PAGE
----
Usually, it’s a misunderstanding the rules of ICD-9 –but no matter the reason, many codes are found to be unsupported in a Risk Adjustment Data Validation or other audit. The most common reasons for this seem to be that the ICD-9 doesn’t “talk” the way doctors do, or the person choosing the code doesn’t know that there’s a special rule related to it. In an audit situation, the cause isn’t relevant—an error is an error. The best way to avoid these errors is to make physicians aware of these common problems, and help them understand the ICD-9 rules. Remember that those rules include
Coding Clinic, which is officially tasked with clarifying coding rules for ICD-9. So, what are the most common errors we see?
“Wound care” coding – Every time I drive by a wound care clinic, or see wound care written in a chart, I cringe. I know that there’s a coding error ahead. When you search the alphabetic index of the ICD-9 for the term wound, you won’t find any decubitus or vascular ulcers. You’ll see operative wounds (incisions) or lacerations (cuts). I *know* what the provider means – he/she is treating an ulcer. But if the doctor doesn’t call it an ulcer, choosing an ulcer code is wrong. Physicians need to be instructed in the proper documentation for ulcers—location and type of ulcer must be described for vascular ulcers. For decubitus ulcers, the location, type (decubitus/pressure) and stage of ulcer must be documented. For decubitus ulcers, two codes must be selected—one for the location and one for the stage.
Coronary Artery Disease (CAD) coding—Almost always, when I see a diagnostic statement of “CAD”, the code 414.00 (coronary artery disease, of unspecified type of vessel, native or graft) is attached. Isn’t that correct? It sounds correct. No one mentioned whether it was a native or graft vessel, so it has to be correct! Except that it’s not. If there is no record of prior coronary artery bypass grafting, the correct code is 414.01 (coronary artery disease, of native coronary artery), because there’s aIs it appropriate to assign code 414.01, Coronary atherosclerosis, of native coronary artery, if the medical record documentation does not indicate that the patient has a history of prior coronary artery bypass surgery?
Coding Clinic that says so. In Q2 1995, the following Coding Clinic ruling was issued:
"Assign code 414.01, Coronary atherosclerosis, of native coronary artery, if medical record documentation shows no history of prior coronary artery bypass. If the documentation is unclear concerning prior bypass surgery, query the physician."
Aortic Atherosclerosis coding – Documentation that indicates “aortic atherosclerosis” or “atherosclerosis of the aorta” without further clarification cannot be coded according to
Hemiparesis vs. Weakness - We often see documentation that states “history of CVA with R. sided weakness”, and the physician has selected 438.20 –late effect of CVA, hemiparesis/hemiplegia of unspecified side. While paresis does mean weakness, the issue is a little more complicated. The term hemiparesis means more than weakness, it means weakness affecting an entire side of the body. And, in this case, it’s not just about the definition—but coding rules. In Q1 2005,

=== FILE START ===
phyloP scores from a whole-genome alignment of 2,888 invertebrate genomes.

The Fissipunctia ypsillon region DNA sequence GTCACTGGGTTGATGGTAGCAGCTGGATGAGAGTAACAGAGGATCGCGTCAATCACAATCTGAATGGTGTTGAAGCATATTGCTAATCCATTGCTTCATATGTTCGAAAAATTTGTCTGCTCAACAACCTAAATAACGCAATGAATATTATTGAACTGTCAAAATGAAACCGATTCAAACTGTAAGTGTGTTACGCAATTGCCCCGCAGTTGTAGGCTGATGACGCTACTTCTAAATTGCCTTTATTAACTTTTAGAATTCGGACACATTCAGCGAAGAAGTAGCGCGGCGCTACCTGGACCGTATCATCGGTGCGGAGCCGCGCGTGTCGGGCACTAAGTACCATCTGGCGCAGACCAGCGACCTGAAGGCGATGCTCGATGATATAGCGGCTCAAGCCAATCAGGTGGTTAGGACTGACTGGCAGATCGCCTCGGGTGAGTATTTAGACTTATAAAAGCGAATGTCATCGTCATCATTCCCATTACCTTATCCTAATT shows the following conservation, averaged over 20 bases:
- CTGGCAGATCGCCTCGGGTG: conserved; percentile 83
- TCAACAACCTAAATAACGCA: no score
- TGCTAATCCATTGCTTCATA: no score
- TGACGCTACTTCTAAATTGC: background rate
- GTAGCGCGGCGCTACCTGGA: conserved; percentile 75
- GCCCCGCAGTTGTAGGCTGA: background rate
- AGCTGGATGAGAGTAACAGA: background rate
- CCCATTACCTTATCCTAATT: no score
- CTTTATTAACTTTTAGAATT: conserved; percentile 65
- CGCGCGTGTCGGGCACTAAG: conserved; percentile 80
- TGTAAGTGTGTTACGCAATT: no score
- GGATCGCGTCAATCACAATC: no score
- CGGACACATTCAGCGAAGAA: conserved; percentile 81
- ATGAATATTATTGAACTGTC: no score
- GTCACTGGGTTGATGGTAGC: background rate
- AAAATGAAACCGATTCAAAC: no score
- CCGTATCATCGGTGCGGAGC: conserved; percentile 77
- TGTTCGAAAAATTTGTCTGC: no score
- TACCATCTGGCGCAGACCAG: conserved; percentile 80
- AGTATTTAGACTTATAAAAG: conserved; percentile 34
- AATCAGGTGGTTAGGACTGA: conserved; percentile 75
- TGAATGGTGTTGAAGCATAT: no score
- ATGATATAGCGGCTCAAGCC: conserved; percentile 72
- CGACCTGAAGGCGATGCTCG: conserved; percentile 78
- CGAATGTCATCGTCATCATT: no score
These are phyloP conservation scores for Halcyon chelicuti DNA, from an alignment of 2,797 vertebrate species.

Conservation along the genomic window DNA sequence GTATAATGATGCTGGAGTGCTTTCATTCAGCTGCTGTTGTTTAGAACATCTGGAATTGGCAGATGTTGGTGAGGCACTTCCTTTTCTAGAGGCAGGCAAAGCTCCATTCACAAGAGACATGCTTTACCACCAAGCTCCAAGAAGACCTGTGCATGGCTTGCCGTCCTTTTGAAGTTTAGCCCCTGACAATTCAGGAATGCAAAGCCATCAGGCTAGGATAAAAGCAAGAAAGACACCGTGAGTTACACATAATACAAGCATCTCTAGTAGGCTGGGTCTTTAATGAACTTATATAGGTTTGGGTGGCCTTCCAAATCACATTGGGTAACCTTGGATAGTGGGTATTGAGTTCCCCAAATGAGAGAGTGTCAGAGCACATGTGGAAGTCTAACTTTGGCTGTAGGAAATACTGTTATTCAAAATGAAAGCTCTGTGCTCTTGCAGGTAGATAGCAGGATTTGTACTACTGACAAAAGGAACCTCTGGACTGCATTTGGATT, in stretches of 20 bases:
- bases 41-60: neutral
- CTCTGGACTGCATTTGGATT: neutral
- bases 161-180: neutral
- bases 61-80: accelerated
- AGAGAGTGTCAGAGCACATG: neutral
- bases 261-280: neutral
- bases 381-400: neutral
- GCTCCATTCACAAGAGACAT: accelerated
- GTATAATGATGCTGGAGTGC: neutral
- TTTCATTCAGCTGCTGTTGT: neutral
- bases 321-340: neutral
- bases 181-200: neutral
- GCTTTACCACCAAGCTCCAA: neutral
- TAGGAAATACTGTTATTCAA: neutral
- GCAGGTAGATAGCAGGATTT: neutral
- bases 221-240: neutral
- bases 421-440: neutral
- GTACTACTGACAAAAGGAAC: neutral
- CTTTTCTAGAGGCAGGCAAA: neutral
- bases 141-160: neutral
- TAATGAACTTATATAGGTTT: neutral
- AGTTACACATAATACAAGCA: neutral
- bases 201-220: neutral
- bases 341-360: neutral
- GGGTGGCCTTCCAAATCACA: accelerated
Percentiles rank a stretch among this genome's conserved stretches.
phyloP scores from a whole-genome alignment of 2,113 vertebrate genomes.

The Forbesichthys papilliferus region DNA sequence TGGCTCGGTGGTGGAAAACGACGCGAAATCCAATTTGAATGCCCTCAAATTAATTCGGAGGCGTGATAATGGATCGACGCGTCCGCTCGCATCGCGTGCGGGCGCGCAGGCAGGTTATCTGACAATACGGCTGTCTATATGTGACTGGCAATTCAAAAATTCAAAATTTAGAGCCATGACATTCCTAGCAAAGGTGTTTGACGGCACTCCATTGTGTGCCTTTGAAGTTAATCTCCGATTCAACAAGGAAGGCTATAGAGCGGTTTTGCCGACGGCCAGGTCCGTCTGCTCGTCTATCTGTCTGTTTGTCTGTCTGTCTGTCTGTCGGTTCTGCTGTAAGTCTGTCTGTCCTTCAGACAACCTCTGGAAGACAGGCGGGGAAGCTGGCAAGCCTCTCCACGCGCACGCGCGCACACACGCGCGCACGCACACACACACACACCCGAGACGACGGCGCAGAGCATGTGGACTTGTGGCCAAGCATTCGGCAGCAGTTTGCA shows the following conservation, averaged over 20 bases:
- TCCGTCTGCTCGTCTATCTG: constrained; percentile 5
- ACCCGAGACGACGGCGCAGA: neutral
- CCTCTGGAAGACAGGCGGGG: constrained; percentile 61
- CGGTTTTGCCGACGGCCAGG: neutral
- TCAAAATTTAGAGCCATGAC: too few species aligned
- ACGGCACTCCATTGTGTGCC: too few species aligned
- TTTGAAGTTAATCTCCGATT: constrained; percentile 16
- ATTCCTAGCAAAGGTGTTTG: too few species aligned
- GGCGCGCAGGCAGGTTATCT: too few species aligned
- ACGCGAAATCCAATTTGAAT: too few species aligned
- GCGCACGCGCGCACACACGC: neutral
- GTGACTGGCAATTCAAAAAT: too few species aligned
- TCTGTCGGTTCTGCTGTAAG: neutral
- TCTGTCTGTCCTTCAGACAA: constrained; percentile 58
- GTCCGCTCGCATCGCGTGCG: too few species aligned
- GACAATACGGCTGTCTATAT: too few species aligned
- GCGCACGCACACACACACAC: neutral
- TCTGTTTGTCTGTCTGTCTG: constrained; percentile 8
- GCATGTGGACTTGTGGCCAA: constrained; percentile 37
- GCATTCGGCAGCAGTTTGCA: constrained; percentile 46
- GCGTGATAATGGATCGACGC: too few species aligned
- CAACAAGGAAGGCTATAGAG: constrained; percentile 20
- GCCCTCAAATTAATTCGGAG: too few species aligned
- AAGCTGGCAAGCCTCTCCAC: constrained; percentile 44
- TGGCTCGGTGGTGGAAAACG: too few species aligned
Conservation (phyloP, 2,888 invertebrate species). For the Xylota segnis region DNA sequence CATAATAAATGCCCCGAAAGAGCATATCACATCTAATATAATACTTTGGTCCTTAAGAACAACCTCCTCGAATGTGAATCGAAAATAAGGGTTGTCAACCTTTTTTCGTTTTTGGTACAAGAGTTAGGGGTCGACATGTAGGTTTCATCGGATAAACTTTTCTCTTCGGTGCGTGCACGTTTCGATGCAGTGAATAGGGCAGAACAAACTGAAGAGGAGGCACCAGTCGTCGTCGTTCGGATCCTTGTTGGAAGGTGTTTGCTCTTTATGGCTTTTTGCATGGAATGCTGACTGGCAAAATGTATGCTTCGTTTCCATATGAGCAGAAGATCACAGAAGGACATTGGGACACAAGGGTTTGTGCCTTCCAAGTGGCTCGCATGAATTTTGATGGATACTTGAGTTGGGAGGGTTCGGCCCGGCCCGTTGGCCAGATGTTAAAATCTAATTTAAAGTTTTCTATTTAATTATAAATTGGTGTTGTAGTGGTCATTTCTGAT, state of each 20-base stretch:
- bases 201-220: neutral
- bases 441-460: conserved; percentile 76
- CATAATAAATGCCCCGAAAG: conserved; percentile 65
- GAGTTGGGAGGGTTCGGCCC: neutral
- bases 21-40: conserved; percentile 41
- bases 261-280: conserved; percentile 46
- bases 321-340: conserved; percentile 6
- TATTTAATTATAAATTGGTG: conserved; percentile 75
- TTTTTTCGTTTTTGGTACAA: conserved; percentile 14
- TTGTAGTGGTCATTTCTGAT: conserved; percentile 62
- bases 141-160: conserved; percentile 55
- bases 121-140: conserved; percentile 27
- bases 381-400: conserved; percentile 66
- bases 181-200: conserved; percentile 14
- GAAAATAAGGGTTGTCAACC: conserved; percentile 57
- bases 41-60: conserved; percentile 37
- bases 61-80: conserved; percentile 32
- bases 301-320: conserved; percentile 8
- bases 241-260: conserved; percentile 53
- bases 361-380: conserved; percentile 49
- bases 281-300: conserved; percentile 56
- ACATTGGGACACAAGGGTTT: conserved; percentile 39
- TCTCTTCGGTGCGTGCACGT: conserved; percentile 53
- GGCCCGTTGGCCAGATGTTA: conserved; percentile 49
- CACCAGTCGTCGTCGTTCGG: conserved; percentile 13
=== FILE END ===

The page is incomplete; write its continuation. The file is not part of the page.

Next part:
Coding Clinic was asked the following question:
Please provide clarification on the correct code assignment for a residual deficit of muscle weakness secondary to late effect of cerebrovascular accident. We have a difference of opinion on whether this should be coded to code 438.2x, Late effects of cerebrovascular disease, hemiplegia/ hemiparesis. What is the appropriate code assignment for residual weakness that is a late of effect of CVA?
Assign code 438.89, Other late effects of cerebrovascular disease and code 728.87, Muscle weakness, for residual muscle weakness secondary to late effect of cerebrovascular accident.
Therefore, when the physician documents weakness secondary to an old CVA, you cannot code 438.20. Physicians must be educated regarding this rule, so that they can adjust their documentation going forward.
Finally, there’s a whole group of diagnoses that are coded when the physician really means that the patient had them in the recent past. We see this most often when a patient is seen for the first time in the office after a hospitalization for:
Acute MI (except in 1st 8 weeks)
Acute Coronary Syndrome
Non-ST Elevation MI (NSTEMI)
Acute Respiratory Failure
Once the patient has been discharged from the hospital, these conditions should no longer be coded. In some cases, it’s appropriate to code the “history of” code, or the underlying condition. But coding these conditions in the office setting is only appropriate if the patient presents in the office and is (generally) transported by ambulance to the hospital.
There are other common errors that we see, but these are among the most common. Understanding coding rules can help you avoid these pitfalls.
Do you have questions about coding rules? Leave us a comment or email your question to email@example.com.
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